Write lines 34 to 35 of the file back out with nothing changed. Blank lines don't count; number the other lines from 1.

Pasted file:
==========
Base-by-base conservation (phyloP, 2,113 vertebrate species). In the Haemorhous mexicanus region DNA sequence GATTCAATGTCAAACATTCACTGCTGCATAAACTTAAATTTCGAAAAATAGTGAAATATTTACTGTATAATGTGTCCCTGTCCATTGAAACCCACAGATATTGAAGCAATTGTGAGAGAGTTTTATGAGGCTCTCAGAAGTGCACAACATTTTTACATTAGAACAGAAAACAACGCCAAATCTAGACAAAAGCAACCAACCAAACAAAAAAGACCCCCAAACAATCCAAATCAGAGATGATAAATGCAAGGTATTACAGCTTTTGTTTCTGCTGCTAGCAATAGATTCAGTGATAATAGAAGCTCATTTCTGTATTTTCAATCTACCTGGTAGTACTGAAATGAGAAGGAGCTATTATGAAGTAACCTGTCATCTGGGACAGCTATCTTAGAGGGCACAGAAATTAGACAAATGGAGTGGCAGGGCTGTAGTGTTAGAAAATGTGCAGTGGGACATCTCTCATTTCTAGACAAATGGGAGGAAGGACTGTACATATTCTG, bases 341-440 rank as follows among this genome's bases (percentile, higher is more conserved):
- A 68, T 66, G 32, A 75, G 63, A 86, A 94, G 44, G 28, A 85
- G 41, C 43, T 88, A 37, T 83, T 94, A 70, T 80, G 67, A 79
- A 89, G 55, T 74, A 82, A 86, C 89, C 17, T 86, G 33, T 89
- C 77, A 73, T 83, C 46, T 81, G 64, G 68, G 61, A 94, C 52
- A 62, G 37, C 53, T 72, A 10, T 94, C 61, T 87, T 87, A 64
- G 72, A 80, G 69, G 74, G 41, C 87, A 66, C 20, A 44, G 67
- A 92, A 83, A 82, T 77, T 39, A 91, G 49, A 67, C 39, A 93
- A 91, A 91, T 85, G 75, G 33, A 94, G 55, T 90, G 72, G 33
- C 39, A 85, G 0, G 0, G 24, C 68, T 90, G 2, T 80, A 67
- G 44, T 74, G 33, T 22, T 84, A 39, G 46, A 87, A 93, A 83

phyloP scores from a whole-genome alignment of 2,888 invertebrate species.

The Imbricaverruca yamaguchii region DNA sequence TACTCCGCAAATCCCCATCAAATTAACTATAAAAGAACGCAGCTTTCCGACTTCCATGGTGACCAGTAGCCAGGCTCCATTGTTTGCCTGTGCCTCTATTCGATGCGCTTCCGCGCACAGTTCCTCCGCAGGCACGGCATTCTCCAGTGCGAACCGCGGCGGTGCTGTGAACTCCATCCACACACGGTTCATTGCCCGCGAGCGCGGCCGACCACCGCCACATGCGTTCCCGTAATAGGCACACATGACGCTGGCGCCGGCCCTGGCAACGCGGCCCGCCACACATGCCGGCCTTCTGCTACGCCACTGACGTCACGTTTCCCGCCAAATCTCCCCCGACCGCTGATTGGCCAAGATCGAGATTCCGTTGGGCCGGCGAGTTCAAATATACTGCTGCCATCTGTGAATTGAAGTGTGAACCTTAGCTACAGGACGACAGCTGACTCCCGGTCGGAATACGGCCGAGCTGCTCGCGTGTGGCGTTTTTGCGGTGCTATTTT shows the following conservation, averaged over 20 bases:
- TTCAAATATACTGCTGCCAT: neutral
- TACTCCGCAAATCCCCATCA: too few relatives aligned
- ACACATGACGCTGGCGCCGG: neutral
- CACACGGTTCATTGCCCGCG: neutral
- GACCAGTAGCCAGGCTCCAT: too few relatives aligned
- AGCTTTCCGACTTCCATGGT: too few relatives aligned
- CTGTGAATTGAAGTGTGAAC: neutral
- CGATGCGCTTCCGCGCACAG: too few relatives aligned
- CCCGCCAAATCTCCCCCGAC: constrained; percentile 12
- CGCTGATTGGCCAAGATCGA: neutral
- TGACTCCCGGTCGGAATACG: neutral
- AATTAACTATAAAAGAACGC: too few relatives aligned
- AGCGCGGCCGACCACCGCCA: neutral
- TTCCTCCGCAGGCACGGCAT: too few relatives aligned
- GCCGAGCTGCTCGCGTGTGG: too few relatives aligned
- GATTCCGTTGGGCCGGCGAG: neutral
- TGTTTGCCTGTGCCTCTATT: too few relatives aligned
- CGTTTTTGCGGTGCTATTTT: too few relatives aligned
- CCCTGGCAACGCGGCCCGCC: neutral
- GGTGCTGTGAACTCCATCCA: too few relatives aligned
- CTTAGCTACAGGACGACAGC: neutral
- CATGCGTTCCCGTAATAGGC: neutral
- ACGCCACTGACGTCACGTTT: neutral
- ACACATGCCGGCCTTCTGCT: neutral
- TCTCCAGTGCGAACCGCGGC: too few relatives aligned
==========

- CTTAGCTACAGGACGACAGC: neutral
- CATGCGTTCCCGTAATAGGC: neutral